Much like the foreigner-in-Korea character(s) played by French screen legend Isabelle Huppert in In Another Country -- Korean director Hong Sang-soo's (Night and Day) latest deceptively easygoing stroke of genius -- we have no idea what adventures and twisty-turny, unpredictably forking and interconnecting paths await us during our stay in Hong's movie wonderland. As with many of Hong's works, the film is at first glance quite pleasantly modest and compact, a delicate contrapuntal piano piece, pretty with a melancholy undertow, by scorer Jeong Yong-jin accompanying the colorful, childlike scrawl of the credits; there's no Importance-exuding, cultivated aura or mood-setting to portend just how detailed and involved Hong's tale is going to get. The film's idea -- laid out in plain, straightforward terms -- initially seems only slightly left-of-center: A young Korean woman (Jung Yoo-mi), stuck with her mother (Yoon Yeo-jeong, The Housemaid) in Mohang, a backwater, low-rate Korean seaside resort town, as they live down and try to untangle some unpleasant family business involving an uncle's financial malfeasance, attempts a mental escape, sitting down with pad and pen to write a script about a French woman, Anne (Huppert, Heaven's Gate, White Material), visiting the same deserted resort town. This becomes, as the Korean girl's script plays out, three tales, each with their own version of Anne and each jumbling and altering the same story and character elements in a number of ways. These are arthouse-cinema commonplaces, the retold/revised story (occurring everywhere from Rashomon to Hou Hsiao-hsien's Three Times) and the unconventional duplicating or splitting of roles between an actor or actors (That Obscure Object of Desire, Mulholland Drive, etc.), but the cinematic territory of which Hong can by now be recognized as contemporary king is different, more atypically playful in its self-reflexive refractions and subversions of story and character, and In Another Country thus has a fleet, spontaneous, light feel to it that makes its paradoxical, very subtly, very gradually revealed engagement with some of art's and life's most deep, serious, troubling questions that much more trenchant and moving.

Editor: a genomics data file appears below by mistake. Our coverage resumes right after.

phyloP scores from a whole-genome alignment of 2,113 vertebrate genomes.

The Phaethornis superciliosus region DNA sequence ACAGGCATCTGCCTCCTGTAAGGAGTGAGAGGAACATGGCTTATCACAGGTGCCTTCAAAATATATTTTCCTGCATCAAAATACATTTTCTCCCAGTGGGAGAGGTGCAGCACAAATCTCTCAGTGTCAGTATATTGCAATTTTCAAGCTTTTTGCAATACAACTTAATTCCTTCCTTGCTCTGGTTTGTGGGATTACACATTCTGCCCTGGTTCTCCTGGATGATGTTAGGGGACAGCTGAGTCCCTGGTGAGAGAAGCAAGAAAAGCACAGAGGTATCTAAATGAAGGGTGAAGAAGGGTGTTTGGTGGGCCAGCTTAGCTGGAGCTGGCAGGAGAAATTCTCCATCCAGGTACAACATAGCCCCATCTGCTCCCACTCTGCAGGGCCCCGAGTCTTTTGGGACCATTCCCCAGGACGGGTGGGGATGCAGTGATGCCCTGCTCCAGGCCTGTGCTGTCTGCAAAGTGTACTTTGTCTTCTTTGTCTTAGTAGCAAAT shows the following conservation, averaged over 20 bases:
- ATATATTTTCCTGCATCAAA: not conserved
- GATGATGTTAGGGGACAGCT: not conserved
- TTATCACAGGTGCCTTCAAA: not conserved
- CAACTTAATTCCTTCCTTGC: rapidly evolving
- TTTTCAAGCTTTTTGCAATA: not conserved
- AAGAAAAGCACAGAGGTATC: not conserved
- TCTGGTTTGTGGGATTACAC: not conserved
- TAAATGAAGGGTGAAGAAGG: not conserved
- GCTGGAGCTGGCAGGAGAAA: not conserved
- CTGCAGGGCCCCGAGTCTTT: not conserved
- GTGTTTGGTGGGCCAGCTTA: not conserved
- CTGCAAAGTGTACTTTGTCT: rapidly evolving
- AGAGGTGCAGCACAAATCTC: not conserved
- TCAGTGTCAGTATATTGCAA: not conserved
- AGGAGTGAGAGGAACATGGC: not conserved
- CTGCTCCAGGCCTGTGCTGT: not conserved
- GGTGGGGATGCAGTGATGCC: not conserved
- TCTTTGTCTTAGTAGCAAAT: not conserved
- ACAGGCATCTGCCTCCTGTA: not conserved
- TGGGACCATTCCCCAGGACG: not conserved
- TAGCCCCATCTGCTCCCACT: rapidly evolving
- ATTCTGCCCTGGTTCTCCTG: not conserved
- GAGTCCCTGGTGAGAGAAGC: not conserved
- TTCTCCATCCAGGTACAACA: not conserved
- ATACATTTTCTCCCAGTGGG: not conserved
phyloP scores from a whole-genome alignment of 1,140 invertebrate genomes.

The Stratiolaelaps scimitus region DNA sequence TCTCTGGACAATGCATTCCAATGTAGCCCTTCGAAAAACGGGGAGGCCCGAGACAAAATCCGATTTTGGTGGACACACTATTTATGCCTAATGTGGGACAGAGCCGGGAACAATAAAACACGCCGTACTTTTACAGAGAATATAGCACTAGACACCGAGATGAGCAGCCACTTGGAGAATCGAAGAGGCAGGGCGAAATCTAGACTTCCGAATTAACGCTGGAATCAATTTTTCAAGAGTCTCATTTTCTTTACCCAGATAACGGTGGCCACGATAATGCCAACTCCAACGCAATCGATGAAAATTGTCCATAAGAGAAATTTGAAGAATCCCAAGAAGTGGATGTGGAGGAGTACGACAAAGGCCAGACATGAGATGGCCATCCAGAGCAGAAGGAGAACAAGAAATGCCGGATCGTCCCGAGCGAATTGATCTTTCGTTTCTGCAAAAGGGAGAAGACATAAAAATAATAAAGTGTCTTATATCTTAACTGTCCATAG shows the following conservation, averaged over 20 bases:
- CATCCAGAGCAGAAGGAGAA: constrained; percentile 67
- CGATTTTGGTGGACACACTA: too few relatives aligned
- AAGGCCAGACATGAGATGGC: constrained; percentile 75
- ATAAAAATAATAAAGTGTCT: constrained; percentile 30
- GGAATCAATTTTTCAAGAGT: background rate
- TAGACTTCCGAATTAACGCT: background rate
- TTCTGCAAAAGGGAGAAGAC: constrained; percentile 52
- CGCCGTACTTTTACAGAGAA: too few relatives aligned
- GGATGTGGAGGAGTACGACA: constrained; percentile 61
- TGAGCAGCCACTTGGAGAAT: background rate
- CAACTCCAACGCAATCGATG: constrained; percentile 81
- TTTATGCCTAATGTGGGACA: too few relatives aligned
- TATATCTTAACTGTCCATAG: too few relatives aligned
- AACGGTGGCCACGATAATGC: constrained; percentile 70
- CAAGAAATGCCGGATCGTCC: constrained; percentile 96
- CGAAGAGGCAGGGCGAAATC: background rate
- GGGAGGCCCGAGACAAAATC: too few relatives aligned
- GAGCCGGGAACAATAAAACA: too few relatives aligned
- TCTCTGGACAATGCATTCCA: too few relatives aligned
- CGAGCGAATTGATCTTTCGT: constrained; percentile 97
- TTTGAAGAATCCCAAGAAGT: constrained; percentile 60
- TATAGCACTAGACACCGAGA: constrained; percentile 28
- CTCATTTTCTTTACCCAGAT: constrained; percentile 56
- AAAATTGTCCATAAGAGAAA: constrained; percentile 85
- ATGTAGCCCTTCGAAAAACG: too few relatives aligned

Hong's gift is expansive, allowing those profounder matters to blend smoothly with flat-out comedy. In Another Country is, among other things, likely the funniest Hong picture I've seen thus far, much of its second part a sort of screwball fantasy, with much of the humor elsewhere deriving from language and cultural barriers. Anne, her Korean hosts, and Mohang's townspeople share only (often rather rough) English as a common tongue, their grasp of that language sometimes hilariously inadequate (on Anne's part, too) to communicate with any precision, with Korean reserved for comments she's not necessarily meant to understand. This affectionately humorous (but actually somewhat sad when you think about it -- such are the quiet contradictions Hong gives us access to) language-barrier element is present across the three episodes, as are consistent references by Korean characters to the dubious trustworthiness of Korean men (slightly incongruous until you remember the girl ostensibly writing the script and her infernally troublesome, intensely disliked uncle); Anne's being torn between the flirtations of a Korean film director (Kwon Hae-hyo) with a very pregnant, diligently wary wife (Moon So-ri, a marvelous comedienne) in tow, and those of a handsome young lifeguard (Hong regular Yoo Jun-sang) who lives in a tent near the beach and earnestly falls for Anne, even composing an ode-to-Anne love song on his guitar; and Anne's search for what is apparently Mohang's only sight worth seeing, an elusive lighthouse, which she has the most difficult time describing as she poses questions to Koreans regarding its location, and which is only seen as its life-size self in one of the Anne's dreams, and perhaps in a miniature version as a lantern the lifeguard keeps in his tent.